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Everything posted by suebee

  1. Hi all... I've been AWOL for ages... apologies. ... I just wanted to come along, and wish everyone a very happy Christmas, and invite you all to join in with my sing song... On the first day of Christmas, my wish list said to me... A Poland in a pear tree On the second day of Christmas, my wish list said to me... 2 Australorps And a Poland in a pear tree Ok.... You get the idea, so here it is... sing along........ or add your own wishes to the list....... 12 Leghorns laying 11 Batts complaining 10 Gingers ranging 9 Buffs a bwaarking 8 Pullets pecking 7 Bantams Pekin 6 Frizzles flapping 5 Gold Legbars!!!!!! 4 Indian Game 3 Cochins 2 Australorps And a Poland in a pear tree !!!!! Merry Christmas everyone!! ...... Just a bit o' fun
  2. Yes, put the grit/shell in a seperate container. They will help themselves to it when required. They instinctively understand the need for it, and don't need it to be added to their feed to make them eat it. Mine have it in a pot, which I often see them dibbing into, but I also put it between the paving slabs in the garden outside their run, which they also seem to like.
  3. Hi there. No matter how much dry soil there is in the garden, mine still choose to dustbathe in their shavings... and then come back outside and shake themselves all over the lawn Just a thought... have yours got a supply of grit readily available to them? I wondered if a lack of this might explain their avid sand eating?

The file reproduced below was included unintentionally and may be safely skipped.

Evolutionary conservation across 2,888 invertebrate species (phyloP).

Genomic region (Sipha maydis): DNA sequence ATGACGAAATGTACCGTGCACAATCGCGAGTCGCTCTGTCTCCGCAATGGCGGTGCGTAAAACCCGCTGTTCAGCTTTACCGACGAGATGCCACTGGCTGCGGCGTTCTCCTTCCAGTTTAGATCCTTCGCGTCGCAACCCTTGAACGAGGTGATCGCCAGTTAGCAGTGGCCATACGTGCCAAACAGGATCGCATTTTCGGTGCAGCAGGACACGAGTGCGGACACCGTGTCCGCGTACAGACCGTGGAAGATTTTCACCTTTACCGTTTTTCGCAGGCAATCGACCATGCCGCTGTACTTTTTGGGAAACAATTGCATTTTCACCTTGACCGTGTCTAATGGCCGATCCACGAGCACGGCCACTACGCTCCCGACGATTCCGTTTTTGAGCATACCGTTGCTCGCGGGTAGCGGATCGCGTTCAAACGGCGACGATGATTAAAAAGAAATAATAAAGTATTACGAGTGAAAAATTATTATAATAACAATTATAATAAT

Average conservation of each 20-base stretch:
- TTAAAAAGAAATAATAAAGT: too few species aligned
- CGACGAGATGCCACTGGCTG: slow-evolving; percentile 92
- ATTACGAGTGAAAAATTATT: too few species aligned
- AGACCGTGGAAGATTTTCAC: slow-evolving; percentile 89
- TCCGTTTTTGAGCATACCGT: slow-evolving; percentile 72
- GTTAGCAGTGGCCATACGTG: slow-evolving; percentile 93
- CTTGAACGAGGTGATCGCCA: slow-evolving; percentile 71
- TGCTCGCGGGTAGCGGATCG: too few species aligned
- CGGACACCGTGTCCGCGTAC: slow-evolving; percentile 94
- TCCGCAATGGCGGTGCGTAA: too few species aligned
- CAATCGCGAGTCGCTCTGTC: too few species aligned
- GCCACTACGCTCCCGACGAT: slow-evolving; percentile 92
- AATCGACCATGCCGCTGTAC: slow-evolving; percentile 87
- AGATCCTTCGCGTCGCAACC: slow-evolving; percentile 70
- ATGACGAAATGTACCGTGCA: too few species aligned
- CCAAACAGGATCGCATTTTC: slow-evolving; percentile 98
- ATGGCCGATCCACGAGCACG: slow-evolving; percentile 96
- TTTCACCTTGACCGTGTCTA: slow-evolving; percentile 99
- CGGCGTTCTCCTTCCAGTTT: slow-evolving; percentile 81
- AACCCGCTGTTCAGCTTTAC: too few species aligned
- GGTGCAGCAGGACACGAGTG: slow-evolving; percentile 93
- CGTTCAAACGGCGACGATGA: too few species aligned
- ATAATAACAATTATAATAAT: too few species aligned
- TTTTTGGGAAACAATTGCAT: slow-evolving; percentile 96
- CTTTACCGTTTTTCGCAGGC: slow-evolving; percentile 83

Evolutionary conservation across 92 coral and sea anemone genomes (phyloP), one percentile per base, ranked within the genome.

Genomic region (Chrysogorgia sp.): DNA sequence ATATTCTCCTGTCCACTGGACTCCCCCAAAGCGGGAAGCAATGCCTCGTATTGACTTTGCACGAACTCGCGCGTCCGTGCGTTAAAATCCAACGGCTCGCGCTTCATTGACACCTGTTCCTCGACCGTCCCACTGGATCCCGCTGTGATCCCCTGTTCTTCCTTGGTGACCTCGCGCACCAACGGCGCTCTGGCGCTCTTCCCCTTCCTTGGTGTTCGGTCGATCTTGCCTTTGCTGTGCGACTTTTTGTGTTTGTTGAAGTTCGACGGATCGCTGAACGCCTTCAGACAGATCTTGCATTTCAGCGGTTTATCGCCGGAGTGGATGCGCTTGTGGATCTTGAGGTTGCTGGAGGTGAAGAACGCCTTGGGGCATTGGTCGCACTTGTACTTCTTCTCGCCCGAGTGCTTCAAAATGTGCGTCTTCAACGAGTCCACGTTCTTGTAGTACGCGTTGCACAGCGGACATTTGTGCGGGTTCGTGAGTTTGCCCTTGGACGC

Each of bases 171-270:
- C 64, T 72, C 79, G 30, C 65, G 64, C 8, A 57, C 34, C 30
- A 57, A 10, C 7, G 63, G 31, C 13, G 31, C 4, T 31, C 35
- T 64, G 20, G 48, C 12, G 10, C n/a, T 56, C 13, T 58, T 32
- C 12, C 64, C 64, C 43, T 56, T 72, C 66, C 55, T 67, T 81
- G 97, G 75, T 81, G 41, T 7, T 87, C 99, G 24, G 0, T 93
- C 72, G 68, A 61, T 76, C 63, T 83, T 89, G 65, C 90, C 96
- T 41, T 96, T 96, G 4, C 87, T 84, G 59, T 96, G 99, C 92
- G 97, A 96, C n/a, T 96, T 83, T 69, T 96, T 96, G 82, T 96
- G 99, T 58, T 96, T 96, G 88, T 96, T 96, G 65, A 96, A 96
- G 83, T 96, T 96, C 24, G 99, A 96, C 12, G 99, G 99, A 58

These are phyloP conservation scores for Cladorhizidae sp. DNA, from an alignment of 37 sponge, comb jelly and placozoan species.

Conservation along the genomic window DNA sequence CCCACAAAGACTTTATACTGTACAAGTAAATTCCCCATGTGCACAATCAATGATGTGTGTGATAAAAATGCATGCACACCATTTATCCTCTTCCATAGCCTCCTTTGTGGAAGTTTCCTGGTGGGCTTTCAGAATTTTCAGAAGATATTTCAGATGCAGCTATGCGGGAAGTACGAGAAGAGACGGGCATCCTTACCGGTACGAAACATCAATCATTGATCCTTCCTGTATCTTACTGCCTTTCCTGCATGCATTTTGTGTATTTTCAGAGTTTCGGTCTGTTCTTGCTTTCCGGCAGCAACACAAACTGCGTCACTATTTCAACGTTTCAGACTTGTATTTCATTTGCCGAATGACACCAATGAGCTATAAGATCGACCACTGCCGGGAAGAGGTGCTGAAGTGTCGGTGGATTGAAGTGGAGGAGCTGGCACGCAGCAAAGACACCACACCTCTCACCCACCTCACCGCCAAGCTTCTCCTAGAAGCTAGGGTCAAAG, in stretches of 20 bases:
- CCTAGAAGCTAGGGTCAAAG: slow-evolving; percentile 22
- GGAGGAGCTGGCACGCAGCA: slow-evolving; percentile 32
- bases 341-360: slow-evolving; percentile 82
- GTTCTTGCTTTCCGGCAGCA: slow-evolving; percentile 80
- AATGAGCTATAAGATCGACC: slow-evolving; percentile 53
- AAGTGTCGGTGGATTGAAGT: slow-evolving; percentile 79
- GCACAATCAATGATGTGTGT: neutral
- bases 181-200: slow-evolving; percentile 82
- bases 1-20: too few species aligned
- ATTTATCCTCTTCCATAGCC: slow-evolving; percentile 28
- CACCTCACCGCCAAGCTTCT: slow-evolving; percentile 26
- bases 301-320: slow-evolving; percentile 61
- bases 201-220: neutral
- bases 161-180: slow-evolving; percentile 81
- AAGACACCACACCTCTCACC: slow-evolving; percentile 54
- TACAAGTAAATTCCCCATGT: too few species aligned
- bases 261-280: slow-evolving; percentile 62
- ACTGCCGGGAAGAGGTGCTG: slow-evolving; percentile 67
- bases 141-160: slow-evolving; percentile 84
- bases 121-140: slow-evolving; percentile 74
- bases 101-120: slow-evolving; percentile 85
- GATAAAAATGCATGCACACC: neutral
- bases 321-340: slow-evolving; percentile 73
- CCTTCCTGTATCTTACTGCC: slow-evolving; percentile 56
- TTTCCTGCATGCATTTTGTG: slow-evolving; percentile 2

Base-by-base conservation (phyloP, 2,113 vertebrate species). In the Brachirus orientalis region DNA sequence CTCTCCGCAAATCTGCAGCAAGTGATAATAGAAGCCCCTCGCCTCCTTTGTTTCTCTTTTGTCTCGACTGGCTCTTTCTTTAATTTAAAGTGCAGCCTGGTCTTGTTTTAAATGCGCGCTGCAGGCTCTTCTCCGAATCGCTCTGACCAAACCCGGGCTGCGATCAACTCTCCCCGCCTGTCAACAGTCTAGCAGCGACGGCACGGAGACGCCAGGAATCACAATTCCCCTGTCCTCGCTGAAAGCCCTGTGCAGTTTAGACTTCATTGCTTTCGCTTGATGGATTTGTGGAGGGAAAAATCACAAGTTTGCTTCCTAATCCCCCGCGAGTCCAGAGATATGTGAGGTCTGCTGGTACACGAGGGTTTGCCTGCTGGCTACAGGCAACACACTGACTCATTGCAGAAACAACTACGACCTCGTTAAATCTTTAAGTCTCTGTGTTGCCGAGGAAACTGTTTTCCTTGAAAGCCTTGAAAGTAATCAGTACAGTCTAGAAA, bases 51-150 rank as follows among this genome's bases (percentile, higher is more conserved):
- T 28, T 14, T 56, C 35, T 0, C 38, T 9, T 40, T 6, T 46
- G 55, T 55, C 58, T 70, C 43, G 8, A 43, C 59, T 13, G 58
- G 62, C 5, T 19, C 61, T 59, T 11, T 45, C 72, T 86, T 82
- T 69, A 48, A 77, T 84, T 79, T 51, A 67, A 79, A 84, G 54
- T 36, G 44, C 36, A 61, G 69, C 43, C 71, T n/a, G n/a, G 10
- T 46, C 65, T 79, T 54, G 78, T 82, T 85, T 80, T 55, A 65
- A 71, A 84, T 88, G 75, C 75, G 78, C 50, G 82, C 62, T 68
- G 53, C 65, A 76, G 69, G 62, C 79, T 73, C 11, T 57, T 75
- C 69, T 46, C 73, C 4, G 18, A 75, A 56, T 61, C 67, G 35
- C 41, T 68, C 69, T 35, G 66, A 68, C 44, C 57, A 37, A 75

4. Good on ya girl... ... Glad you enjoyed your day... Yes... we can totally associate with your enthusiasm... We're all chicken mad here........ .............
  5. A lot of folk swear by limestone flour, though I've never used it. I do use codliver oil. One of my ladies has a bit of an issue with her eggs, and the codliver oil seems to help. It apparently aids the absorbtion of calcium. I'm not sure how much and how often, and have settled for adding a quarter of a teaspoon to their evening mash, every third day. This is for two ladies. I expect someone will give you some more info mimi. I too, would like to know what else to try. I worry about adding stuff that will upset their food ratio/balance too much, or adding something to the food for one, that is not needed by the other.
  6. So sad you lost Amber. Your new girls are gorgeous, and will keep you busy! Hope they settle in, and all goes well for you.
  7. If you google it, there are some interesting threads on aspirin for chooks. Good luck with your girl.
  8. Love the sandals... Eye one looks a little dodgy, although, to be fair, this is the moving iPhone pic ... We had a blind cat once. His unseeing eye had a very large pupil, apparently constantly seeking the light that wasn't there. Her pupil looks smaller than in the normal eye in pic 2. I'm sure someone with experience of such, will be along soon. Distorted/strange shaped pupils can be a sign of Mareks disease, Personally, if she's happy, and there's nothing physically wrong with the eye, and as you say, there's no infection or anything untoward going on with it, I'd try not to worry.
  9. Oh mimi!... Not more grief for you!... Hopefully, this is just a blip. I'll keep my fingers crossed.